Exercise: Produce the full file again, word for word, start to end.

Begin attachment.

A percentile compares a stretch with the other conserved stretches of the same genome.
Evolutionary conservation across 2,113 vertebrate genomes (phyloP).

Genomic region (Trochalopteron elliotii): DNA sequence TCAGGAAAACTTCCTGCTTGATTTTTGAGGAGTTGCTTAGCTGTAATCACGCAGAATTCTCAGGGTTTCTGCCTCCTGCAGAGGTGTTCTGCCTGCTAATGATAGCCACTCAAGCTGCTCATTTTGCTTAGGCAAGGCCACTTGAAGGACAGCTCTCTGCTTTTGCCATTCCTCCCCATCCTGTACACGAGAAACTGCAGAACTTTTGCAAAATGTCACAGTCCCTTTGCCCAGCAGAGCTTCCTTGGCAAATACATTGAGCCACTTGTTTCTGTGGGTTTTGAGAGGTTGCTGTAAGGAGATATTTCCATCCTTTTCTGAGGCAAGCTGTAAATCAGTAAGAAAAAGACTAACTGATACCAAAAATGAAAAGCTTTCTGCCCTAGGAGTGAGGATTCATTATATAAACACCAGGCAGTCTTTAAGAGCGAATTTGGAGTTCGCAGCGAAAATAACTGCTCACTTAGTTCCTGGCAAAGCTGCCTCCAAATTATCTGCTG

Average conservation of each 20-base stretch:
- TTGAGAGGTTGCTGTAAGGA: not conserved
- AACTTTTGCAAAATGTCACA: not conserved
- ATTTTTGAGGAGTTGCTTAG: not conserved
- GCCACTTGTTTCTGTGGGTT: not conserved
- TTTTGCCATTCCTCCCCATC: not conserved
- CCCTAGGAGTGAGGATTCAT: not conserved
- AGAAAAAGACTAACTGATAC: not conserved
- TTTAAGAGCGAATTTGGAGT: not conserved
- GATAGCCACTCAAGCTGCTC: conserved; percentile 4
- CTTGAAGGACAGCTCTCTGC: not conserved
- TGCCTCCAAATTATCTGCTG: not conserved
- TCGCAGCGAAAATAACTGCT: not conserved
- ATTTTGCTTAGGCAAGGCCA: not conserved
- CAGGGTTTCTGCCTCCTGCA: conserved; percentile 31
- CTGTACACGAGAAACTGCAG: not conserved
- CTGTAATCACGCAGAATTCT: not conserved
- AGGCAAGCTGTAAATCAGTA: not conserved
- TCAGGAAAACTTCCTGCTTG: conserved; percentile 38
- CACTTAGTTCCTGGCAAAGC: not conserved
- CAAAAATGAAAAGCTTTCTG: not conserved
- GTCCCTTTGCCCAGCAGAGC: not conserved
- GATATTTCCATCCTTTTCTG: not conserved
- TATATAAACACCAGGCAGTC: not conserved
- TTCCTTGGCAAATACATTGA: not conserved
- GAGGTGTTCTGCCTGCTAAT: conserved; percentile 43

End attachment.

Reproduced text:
A percentile compares a stretch with the other conserved stretches of the same genome.
Evolutionary conservation across 2,113 vertebrate genomes (phyloP).

Genomic region (Trochalopteron elliotii): DNA sequence TCAGGAAAACTTCCTGCTTGATTTTTGAGGAGTTGCTTAGCTGTAATCACGCAGAATTCTCAGGGTTTCTGCCTCCTGCAGAGGTGTTCTGCCTGCTAATGATAGCCACTCAAGCTGCTCATTTTGCTTAGGCAAGGCCACTTGAAGGACAGCTCTCTGCTTTTGCCATTCCTCCCCATCCTGTACACGAGAAACTGCAGAACTTTTGCAAAATGTCACAGTCCCTTTGCCCAGCAGAGCTTCCTTGGCAAATACATTGAGCCACTTGTTTCTGTGGGTTTTGAGAGGTTGCTGTAAGGAGATATTTCCATCCTTTTCTGAGGCAAGCTGTAAATCAGTAAGAAAAAGACTAACTGATACCAAAAATGAAAAGCTTTCTGCCCTAGGAGTGAGGATTCATTATATAAACACCAGGCAGTCTTTAAGAGCGAATTTGGAGTTCGCAGCGAAAATAACTGCTCACTTAGTTCCTGGCAAAGCTGCCTCCAAATTATCTGCTG

Average conservation of each 20-base stretch:
- TTGAGAGGTTGCTGTAAGGA: not conserved
- AACTTTTGCAAAATGTCACA: not conserved
- ATTTTTGAGGAGTTGCTTAG: not conserved
- GCCACTTGTTTCTGTGGGTT: not conserved
- TTTTGCCATTCCTCCCCATC: not conserved
- CCCTAGGAGTGAGGATTCAT: not conserved
- AGAAAAAGACTAACTGATAC: not conserved
- TTTAAGAGCGAATTTGGAGT: not conserved
- GATAGCCACTCAAGCTGCTC: conserved; percentile 4
- CTTGAAGGACAGCTCTCTGC: not conserved
- TGCCTCCAAATTATCTGCTG: not conserved
- TCGCAGCGAAAATAACTGCT: not conserved
- ATTTTGCTTAGGCAAGGCCA: not conserved
- CAGGGTTTCTGCCTCCTGCA: conserved; percentile 31
- CTGTACACGAGAAACTGCAG: not conserved
- CTGTAATCACGCAGAATTCT: not conserved
- AGGCAAGCTGTAAATCAGTA: not conserved
- TCAGGAAAACTTCCTGCTTG: conserved; percentile 38
- CACTTAGTTCCTGGCAAAGC: not conserved
- CAAAAATGAAAAGCTTTCTG: not conserved
- GTCCCTTTGCCCAGCAGAGC: not conserved
- GATATTTCCATCCTTTTCTG: not conserved
- TATATAAACACCAGGCAGTC: not conserved
- TTCCTTGGCAAATACATTGA: not conserved
- GAGGTGTTCTGCCTGCTAAT: conserved; percentile 43